Friday, July 20, 2012

Faith or Feelings


Living By Emotions
Hebrews 11:1-9
 Now faith is the substance of things hoped for, the evidence of things not seen. For by it the elders obtained a good report. Through faith we understand that the worlds were framed by the word of God, so that things which are seen were not made of things which do appear.  By faith Abel offered unto God a more excellent sacrifice than Cain, by which he obtained witness that he was righteous, God testifying of his gifts: and by it he being dead yet speaketh.  By faith Enoch was translated that he should not see death; and was not found, because God had translated him: for before his translation he had this testimony, that he pleased God.  But without faith it is impossible to please him: for he that cometh to God must believe that he is, and that he is a rewarder of them that diligently seek him.  By faith Noah, being warned of God of things not seen as yet, moved with fear, prepared an ark to the saving of his house; by the which he condemned the world, and became heir of the righteousness which is by faith.  By faith Abraham, when he was called to go out into a place which he should after receive for an inheritance, obeyed; and he went out, not knowing whither he went.  By faith he sojourned in the land of promise, as in a strange country, dwelling in tabernacles with Isaac and Jacob, the heirs with him of the same promise:
It is important for us to realize that the first sin ever committed was that of choosing to follow feelings rather than to obey God’s commands. Feelings in themselves are not evil. God created us to feel many things such as pain, joy and love but, since the time of man’s fall, people have lived according to the dictates of their feelings, indulging in the desires of the flesh. What happens when someone lives by feelings alone or by following the path of least resistance? A life based on feelings is a life that invites the sin of disobedience and our fallen nature seldom feels like obeying–––it usually wants to do its own thing.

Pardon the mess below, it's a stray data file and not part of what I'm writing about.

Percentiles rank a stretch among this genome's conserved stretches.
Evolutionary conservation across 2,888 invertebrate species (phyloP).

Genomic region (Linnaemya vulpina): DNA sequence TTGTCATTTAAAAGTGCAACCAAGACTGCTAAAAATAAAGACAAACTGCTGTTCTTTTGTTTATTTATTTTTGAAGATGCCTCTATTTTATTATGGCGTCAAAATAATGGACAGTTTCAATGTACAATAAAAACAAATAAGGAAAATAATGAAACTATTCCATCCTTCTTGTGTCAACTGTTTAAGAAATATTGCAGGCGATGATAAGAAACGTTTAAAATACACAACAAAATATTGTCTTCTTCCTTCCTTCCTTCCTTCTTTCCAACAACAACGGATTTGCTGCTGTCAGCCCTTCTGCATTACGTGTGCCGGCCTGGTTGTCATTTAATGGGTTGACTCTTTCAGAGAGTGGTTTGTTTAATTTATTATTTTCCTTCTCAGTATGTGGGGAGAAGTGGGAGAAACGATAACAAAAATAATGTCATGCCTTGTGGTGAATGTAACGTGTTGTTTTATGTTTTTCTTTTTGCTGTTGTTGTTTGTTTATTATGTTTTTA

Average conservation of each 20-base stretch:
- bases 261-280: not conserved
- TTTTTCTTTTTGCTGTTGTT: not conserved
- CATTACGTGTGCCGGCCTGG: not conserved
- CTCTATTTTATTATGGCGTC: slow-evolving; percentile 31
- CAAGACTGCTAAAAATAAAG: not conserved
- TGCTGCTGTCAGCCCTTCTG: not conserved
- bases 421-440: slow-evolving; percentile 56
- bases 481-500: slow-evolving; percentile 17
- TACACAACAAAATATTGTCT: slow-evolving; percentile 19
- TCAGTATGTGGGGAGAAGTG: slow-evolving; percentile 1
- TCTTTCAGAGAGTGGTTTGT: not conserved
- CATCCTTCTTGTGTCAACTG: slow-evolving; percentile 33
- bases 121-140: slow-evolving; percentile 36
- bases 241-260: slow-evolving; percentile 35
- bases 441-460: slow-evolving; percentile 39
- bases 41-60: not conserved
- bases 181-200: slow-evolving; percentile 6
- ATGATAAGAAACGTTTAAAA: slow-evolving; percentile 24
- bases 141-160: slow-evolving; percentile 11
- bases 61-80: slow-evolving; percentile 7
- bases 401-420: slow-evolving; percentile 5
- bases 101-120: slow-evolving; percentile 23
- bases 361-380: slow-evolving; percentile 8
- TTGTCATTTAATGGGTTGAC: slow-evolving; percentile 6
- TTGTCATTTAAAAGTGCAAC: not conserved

If we live by our feelings only, we may tend to attain our doctrine or spiritual teaching from feelings. If we believe that God is with us because “He feels so close,” we will also believe there are times when he has forsaken us and feels so far away. We are assured by His Word that God’s presence does not come by feelings, but by faith. Hebrews 13:5b....for he hath said, I will never leave thee, nor forsake thee. We don’t always have to feel God’s presence to realize the truth of His Word.
Procrastination is a consequence of living by feelings and not by what we know we need to do. When we give over to our feelings, the worse we feel and find ourselves overwhelmed and unable to do the task we are responsible for. We battle laziness and consequently, we don’t grow in our Christian faith.
The Lord gives to us a wonderful example of how to cope with human feelings. Jesus Christ, as fully Man, fully God experienced all human emotions and provides for us a model for dealing with our feelings. Christ admitted His feelings and gave to His disciples a glimpse of His soul being exceedingly sorrowful, even unto death (Matthew 26:38.) Feelings cannot be ignored they must be dealt with honestly. To admit our bitterness, depression, hatred or passion is the first step in learning to come to grips with our feelings. Christ requested support from His disciples, His friends. He asked for prayerful intercession and watchful companionship during His dark hour of trial. Christ also understood, in His emotional suffering, that nothing would separate Him from the love of the Father, nor would their relationship be affected by the weight of this anguish. As believers, we need to realize that our acceptance before God is unrelated to our feelings (For we walk by faith, not by sight:) 2 Corinthians 5:7. Trusting in a Sovereign and Holy God is essential in our walk of faith and should not be perpetuated by the many feelings that dominate our Christian life.
Thought: When we are obedient to the will of God, emotional peace and calm come but not before. The assurance of joy flows when we fix our eyes on “....Jesus the author and finisher of our faith; who for the joy that was set before him endured the cross, despising the shame, and is set down at the right hand of the throne of God” (Hebrews 12:2).  When we learn to give thanks for all things, whether we feel like it or not, a new liberty in our Christian life occurs as we realize our faith need not be tied to our feelings.

No comments:

Post a Comment